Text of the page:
Tomb of Maya queen “Lady Snake Lord” found

Archaeologists excavating the royal Maya city of El Perú-Waka’ in northwestern Guatemala have discovered the tomb of Lady K’abel, a powerful 7th century Maya queen previously known from an elaborate portrait of her on a stela dedicated in 692 A.D. that was looted from Waka’ in the 1960s. The stone slab is currently in the collection of the Cleveland Art Museum.

The team of archaeologists from Washington University in St. Louis, the College of Wooster in Ohio and Guatemala’s National Institute of Anthropology and History were not expecting to find the tomb of a famous queen from the Classic Maya civilization. Since 2003, their focus has been on studying religious features of the site like shrines and altars rather than burials. This particular spot, the main temple in the center of the city, they’d revisited repeatedly over the years because they found evidence that even after the fall of the last El Perú-Waka’ royal dynasty around 800 A.D., people kept returning to the temple for generations. They left layer after layer of offerings on the surface and dragged large royal stelae to the front of the temple. The team’s plan this season was to clear the main stairway of the temple to study its construction and try to determine why people continued to revere the spot long after the dynasty’s fall.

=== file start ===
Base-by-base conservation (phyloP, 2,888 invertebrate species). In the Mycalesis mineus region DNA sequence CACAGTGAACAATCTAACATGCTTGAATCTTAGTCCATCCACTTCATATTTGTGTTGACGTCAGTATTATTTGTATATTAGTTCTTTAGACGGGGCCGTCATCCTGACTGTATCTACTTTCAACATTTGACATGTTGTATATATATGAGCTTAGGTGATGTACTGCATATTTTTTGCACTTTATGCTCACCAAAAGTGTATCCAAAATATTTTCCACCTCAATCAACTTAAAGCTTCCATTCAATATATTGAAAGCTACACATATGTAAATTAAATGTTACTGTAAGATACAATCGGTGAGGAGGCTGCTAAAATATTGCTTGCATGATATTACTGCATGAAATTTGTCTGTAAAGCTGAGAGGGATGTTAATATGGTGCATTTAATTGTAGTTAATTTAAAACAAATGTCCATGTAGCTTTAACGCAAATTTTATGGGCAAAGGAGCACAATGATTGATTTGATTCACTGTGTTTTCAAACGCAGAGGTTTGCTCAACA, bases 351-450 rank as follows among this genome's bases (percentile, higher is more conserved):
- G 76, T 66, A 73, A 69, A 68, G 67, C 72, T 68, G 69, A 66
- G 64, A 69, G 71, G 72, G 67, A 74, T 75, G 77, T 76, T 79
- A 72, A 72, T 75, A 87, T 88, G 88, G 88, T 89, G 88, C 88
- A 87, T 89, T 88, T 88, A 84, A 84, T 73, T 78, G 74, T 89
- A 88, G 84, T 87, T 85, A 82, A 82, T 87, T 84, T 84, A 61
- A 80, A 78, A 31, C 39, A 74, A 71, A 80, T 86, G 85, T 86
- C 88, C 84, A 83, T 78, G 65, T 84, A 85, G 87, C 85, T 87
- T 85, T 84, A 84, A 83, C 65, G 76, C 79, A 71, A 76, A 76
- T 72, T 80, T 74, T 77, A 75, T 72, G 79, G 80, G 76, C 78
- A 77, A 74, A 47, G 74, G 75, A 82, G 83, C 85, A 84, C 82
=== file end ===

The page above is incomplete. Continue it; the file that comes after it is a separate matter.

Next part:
The main stairway was blocked by a masonry shrine made after the fall from stones taken from other buildings in the city. Once the later shrines were excavated, archaeologists dug underneath the main staircase. They found a monumental fire altar from the post-royal period with a mature woman buried underneath it, likely sacrificed in the dedication of the altar. Beneath that they found another shrine, this one much earlier, andArchaeologist Griselda Pérez holds jade artifact from tomb underneath that was a tomb containing the skeletal remains of a person who was buried with a vast wealth of grave goods.

Ceramic vessel from tombThe quality and number of these goods identified the deceased as someone extremely important. A number of decorated ceramic vessels were discovered with iconography that dates them to the late 7th, early 8th century. There were also multiple pieces of jewelry and figurines made from jade, a material so highly prized by the Maya that it was equal only to the feathers of the Resplendent Quetzal bird in value. The remains of some organic material were left in the tomb. The material is being analyzed now in the hope that it can be identified.